What Injured Construction Workers Need to Know Before Going Back to Work

Worker With a Back Brace Holding Sides in Pain Hofmann & SchweitzerMost construction workers are eager to heal from their injuries and get back on the job. Maybe their employers are pressuring them to get back as soon as possible, maybe they want to be able to earn money to offset their out-of-pocket costs—or maybe they simply want to put their injuries behind them. If you are considering returning to work after an injury on a construction site, it is vital that you take the necessary steps to protect your health and your rights as an injury victim before showing back up at work.

What to Consider Before Returning to Work After a Construction Injury

The most important thing to remember is that you should never go back to work before you have been medically cleared to do so. Returning to work too early is a major cause of re-injury, and can cause you to aggravate your current condition or even suffer a secondary accident that prevents you from ever making a full recovery. If you are not fully healed and physically ready to handle the demands of your job, don’t attempt to go back to work.

It is also a good idea to stay in contact with your employer while you are out of work due to an on-the-job injury. Although your employer may not be required by law to keep your job open for you, many may welcome injured workers back or rehire employees after they are physically able to cope with the demands of the job.

There are many ways injured construction workers can ease back into full-time employment, including:

Light duty.

Your employer may agree to an incremental return to work, such as working for only a few hours each week or only performing certain tasks. This will give your injuries extra time to heal, and allow your body to acclimate more slowly to a regular workload. You will still need medical clearance to return to work on light duty after a work injury, but you may qualify for reduced-earnings benefits through workers’ compensation if your post-injury pay is less than your former wages.

Accommodations.

If your injury has resulted in a partial disability, your employer may be expected to give you reasonable work accommodations or offer you a different position within the company. You will have to provide proof of your medical and vocational restrictions to your employer, and your employer should review this documentation to make sure the tasks you will be performing do not exceed these restrictions.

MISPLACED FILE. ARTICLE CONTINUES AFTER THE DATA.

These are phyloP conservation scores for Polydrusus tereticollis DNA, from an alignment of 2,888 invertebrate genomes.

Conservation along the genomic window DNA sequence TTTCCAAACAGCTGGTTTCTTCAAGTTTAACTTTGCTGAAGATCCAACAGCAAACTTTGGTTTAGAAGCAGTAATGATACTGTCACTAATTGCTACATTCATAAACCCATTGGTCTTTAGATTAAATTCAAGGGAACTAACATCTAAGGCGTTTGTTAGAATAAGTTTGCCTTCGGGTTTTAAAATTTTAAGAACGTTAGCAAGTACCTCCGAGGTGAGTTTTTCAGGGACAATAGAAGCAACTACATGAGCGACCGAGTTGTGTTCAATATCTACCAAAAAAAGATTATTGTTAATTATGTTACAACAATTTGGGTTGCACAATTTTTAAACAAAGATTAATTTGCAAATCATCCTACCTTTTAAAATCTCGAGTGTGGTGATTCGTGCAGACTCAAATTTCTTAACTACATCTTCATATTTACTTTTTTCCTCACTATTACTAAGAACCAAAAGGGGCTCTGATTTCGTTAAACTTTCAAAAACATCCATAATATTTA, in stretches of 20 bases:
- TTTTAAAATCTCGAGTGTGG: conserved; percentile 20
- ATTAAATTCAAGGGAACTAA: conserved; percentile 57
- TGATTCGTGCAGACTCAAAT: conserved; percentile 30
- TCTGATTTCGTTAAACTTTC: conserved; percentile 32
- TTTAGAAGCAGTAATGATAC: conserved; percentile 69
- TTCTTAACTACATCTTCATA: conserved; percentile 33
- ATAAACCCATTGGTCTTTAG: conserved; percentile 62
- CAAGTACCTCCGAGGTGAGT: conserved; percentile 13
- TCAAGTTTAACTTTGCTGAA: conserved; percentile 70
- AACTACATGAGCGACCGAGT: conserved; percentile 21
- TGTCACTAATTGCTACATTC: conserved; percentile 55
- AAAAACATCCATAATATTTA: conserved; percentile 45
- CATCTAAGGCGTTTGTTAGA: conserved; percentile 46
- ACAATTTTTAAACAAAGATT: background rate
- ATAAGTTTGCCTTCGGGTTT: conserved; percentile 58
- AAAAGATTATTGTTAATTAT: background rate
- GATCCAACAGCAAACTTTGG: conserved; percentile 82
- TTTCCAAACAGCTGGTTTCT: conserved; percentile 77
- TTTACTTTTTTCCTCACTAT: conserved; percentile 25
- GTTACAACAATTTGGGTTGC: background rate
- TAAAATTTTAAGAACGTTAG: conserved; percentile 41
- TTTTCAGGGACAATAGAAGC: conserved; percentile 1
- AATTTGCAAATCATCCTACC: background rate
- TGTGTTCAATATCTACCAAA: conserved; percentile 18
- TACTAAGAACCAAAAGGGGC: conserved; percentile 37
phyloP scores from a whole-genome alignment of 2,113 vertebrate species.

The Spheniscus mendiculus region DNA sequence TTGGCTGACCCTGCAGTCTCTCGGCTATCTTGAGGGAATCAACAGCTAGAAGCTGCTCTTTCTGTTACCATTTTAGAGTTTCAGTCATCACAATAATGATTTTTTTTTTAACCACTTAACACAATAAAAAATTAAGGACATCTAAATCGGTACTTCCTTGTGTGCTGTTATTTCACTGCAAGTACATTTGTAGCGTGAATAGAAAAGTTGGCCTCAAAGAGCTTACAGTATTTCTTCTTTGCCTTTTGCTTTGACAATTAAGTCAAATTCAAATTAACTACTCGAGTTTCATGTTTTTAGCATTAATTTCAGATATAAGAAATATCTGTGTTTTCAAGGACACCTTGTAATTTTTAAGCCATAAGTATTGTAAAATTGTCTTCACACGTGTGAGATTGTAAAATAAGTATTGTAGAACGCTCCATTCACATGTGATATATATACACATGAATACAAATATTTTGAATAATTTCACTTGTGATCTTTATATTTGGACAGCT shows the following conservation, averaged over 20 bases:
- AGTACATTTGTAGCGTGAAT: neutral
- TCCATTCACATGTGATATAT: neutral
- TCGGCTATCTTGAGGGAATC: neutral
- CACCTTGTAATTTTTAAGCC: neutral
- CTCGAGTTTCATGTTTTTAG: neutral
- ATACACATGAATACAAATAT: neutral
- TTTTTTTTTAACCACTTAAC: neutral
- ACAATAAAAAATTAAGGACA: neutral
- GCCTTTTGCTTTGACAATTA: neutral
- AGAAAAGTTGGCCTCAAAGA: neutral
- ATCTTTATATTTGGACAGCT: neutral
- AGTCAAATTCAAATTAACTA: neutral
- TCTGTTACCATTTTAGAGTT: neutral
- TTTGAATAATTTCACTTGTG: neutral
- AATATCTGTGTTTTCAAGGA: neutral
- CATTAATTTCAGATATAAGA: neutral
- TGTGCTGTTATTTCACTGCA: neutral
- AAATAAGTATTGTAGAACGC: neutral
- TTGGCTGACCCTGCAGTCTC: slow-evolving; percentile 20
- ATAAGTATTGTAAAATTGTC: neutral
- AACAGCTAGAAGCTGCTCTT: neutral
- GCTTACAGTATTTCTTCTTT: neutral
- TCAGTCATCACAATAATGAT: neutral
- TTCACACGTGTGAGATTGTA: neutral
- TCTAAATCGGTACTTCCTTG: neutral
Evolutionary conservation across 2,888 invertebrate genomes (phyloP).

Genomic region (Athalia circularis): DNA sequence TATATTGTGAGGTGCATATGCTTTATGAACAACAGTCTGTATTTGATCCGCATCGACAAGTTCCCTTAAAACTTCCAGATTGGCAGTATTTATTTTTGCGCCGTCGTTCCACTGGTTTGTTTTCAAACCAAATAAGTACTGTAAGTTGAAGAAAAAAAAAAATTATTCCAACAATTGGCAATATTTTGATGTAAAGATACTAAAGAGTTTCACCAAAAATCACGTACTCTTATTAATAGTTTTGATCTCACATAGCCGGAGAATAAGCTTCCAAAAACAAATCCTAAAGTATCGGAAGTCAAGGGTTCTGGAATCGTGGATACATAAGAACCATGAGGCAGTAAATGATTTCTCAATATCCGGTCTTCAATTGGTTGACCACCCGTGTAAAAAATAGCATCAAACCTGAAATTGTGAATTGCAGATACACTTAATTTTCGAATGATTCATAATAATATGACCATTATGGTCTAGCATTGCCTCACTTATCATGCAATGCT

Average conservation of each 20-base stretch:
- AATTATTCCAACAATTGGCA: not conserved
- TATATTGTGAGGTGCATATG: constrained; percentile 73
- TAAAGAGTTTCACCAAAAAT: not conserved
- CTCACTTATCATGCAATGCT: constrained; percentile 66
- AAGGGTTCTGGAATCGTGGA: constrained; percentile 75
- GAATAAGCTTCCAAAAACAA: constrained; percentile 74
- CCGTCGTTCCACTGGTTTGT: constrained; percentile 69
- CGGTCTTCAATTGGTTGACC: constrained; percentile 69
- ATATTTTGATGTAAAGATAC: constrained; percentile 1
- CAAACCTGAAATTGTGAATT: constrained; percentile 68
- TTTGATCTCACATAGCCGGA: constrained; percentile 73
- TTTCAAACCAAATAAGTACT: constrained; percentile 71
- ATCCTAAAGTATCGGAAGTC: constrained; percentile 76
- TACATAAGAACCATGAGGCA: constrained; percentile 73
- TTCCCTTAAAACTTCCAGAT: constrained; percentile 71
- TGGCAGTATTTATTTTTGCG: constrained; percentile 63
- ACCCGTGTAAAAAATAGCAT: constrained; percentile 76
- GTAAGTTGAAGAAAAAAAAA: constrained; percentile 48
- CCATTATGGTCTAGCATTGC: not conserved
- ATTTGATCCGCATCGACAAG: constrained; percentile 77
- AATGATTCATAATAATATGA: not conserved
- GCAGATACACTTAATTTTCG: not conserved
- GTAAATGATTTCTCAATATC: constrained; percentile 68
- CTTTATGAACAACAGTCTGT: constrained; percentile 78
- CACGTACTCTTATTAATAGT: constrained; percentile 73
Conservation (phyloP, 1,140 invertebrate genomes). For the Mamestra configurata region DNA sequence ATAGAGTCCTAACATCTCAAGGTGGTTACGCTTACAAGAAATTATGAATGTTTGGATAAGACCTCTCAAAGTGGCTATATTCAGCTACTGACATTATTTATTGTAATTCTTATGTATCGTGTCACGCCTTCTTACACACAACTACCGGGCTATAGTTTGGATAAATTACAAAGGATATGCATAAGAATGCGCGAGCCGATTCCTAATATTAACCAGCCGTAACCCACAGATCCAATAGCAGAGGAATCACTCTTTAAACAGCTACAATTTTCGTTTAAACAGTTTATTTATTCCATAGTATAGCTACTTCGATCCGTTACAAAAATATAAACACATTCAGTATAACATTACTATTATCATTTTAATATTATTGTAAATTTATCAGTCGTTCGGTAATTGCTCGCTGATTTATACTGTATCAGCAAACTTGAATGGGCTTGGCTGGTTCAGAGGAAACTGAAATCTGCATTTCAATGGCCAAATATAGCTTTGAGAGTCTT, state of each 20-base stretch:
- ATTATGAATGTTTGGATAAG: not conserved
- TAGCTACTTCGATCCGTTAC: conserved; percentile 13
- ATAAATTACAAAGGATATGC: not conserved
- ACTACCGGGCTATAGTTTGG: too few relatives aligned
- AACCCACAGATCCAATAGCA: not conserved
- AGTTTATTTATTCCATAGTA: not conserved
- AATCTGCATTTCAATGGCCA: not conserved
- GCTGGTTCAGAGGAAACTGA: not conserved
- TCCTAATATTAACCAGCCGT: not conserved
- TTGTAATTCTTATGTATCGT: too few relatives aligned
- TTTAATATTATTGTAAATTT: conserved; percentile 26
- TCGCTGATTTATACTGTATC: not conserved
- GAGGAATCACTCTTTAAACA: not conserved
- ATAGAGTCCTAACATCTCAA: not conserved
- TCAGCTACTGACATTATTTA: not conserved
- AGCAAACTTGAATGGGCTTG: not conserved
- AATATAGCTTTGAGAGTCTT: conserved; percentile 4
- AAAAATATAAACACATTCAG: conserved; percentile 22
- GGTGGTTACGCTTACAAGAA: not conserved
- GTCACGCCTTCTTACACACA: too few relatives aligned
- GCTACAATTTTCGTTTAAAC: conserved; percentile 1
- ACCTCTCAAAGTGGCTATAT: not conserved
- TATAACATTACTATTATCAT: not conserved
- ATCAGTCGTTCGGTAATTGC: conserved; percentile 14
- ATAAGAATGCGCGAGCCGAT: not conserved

Disability benefits.

Employees who are collecting worker’s compensation disability payments may be able to continue receiving these benefits even after they return to work. However, you will have to stay within certain earnings limits to ensure that your disability wage benefits are not discontinued.

What to Remember as You Return to Work on a Construction Site

You should also remember that your work injury case is not necessarily over once you return to work. Once you have reached your maximum medical improvement, your doctor may issue medical clearance for you to return to work, along with any work restrictions or disability rating for you to continue receiving benefits.

Since you could still potentially have a work injury claim, it is vital that you:

Document anything that could affect a potential injury case.

If your employer takes any action against you for filing a workers’ compensation claim, working on a light-duty basis, or otherwise punishing you after an injury, you should record the date and details of the incident and ensure you have a copy to show your work injury attorney.

Follow the work restrictions set forth by your doctor.

If your employer or supervisor requests that you perform duties that are forbidden by your doctor, politely decline and show them your list of restrictions. If these requests continue, or if supervisors begin to harass or threaten you into doing more than you are able, contact your attorney.

Do not hesitate to seek treatment if you aggravate your injury.

If you suffer complications due to an aggravation of your condition after returning to work, you may be able to receive temporary workers’ compensation benefits without filing a new claim. If any action causes you pain or makes your injury worse, report the incident to your employer and seek guidance from your attorney.

Have You Been Injured While Working On A Construction Site?

If you've been hurt while working at your construction job you need to speak with an experienced construction accident attorney as soon as possible. Please feel free to contact us online or call our New York City law office directly at 212.465.8840 to schedule your free consultation.

You can also request our FREE brochure, Hurt in a Construction Accident? You’re Not Alone.

 

Timothy F. Schweitzer
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Personal injury lawyer specializing in maritime, construction and railroad injury claims.